Universal Robots names 4 integrators to deploy ActiNav

The Robot Report
ActiNav

ActiNav picking parts from a deep bin for Flywheel Supply in Iowa. | Photo Credit: Universal Robots

Universal Robots (UR) selected four U.S.-based systems integrators to deploy its ActiNav next-generation machine loading solution. Launched in April 2020, ActiNav combines real-time autonomous motion control, UR cobots, vision and sensor systems to automate bin picking tasks or machine tending applications.

The systems integrators already selected are:

UR said more ActiNav integrators in the U.S. and Canada will be announced before the end of Q2 2021.

“Our selection process focused on integrators with expertise in both vision and robotics, delivering superior value, and on time/on budget projects for customers,” said Bryan Bird, regional sales director for Universal Robots’ North America division.

The selected systems integrators have all been provisioned with in-house demo units, enabling them to develop proofs of concepts for customers in their region.

“Integrating ActiNav into a machining cell is where the expertise of the right systems integrator really shines,” said Bird. “Our integrators will be able to quickly handle all peripheral requirements such as integration with safety sensors, machine interfaces, end-of-arm tooling and other components that all need to work together.”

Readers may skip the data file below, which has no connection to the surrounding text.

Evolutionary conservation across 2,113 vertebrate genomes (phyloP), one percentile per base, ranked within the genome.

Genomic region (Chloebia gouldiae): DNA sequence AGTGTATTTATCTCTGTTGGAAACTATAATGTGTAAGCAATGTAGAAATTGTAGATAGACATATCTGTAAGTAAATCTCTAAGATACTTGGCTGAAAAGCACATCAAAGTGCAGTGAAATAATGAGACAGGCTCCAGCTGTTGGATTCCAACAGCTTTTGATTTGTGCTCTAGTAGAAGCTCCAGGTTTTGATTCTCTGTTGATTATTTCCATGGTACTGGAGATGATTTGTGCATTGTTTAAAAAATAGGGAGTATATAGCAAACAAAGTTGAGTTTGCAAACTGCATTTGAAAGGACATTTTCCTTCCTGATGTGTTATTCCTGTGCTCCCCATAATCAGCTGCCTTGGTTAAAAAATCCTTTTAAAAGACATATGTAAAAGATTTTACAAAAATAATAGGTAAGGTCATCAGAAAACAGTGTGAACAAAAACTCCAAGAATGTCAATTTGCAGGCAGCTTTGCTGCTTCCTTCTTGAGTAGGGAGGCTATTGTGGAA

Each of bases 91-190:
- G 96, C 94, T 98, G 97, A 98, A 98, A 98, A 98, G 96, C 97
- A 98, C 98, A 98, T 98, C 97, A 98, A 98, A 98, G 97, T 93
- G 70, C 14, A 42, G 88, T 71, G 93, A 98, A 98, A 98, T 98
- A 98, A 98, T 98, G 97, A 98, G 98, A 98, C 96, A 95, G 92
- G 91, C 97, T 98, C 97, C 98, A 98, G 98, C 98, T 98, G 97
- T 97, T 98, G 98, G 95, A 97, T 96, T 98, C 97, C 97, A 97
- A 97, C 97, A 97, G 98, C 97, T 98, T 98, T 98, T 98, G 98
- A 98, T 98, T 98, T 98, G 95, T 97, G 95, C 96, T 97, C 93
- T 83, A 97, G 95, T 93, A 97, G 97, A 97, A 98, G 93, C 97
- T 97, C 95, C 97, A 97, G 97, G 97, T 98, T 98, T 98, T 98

ActiNav has been deployed with numerous manufacturers across North America, who were seeking a simple solution to a complex problem. One of them is Flywheel Supply in Iowa. A UR5 cobot picks parts from a deep bin and places them in the jaws of a machine that indexes to multiple stations to perform tasks such as drilling, chamfering, and internal and external threading. ActiNav will process as many as 1,500 different part numbers, so it must be quickly programmable to pick parts of different shapes, sizes, and weights.

“The only way that made sense for us to put a robot on a machine tending application was to be able to do randomized bin picking,” explained Zach Northway, co-owner and lead project engineer at Flywheel Supply. “The cycle times on the machine are so short that if an operator has to stand there and line parts up in an organized fashion for a robot to pick them in a traditional sense, it would defeat the entire purpose of using the robot to begin with, because your operator is still standing there.”

“The biggest advantage to ActiNav is that it can take randomization of parts being dumped in a bin, and as the bin gets low, a person can just come by and dump some more into the bin and it will keep picking parts,” said Northway. “It doesn’t have to be reset, recalibrated—anything. It notices the bin amount changed and it keeps on going.”

To learn more about Universal Robots’ ActiNav, watch this on-demand webinar called “Next-Generation Cobot-Enabled Machine Loading.”

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Source: therobotreport

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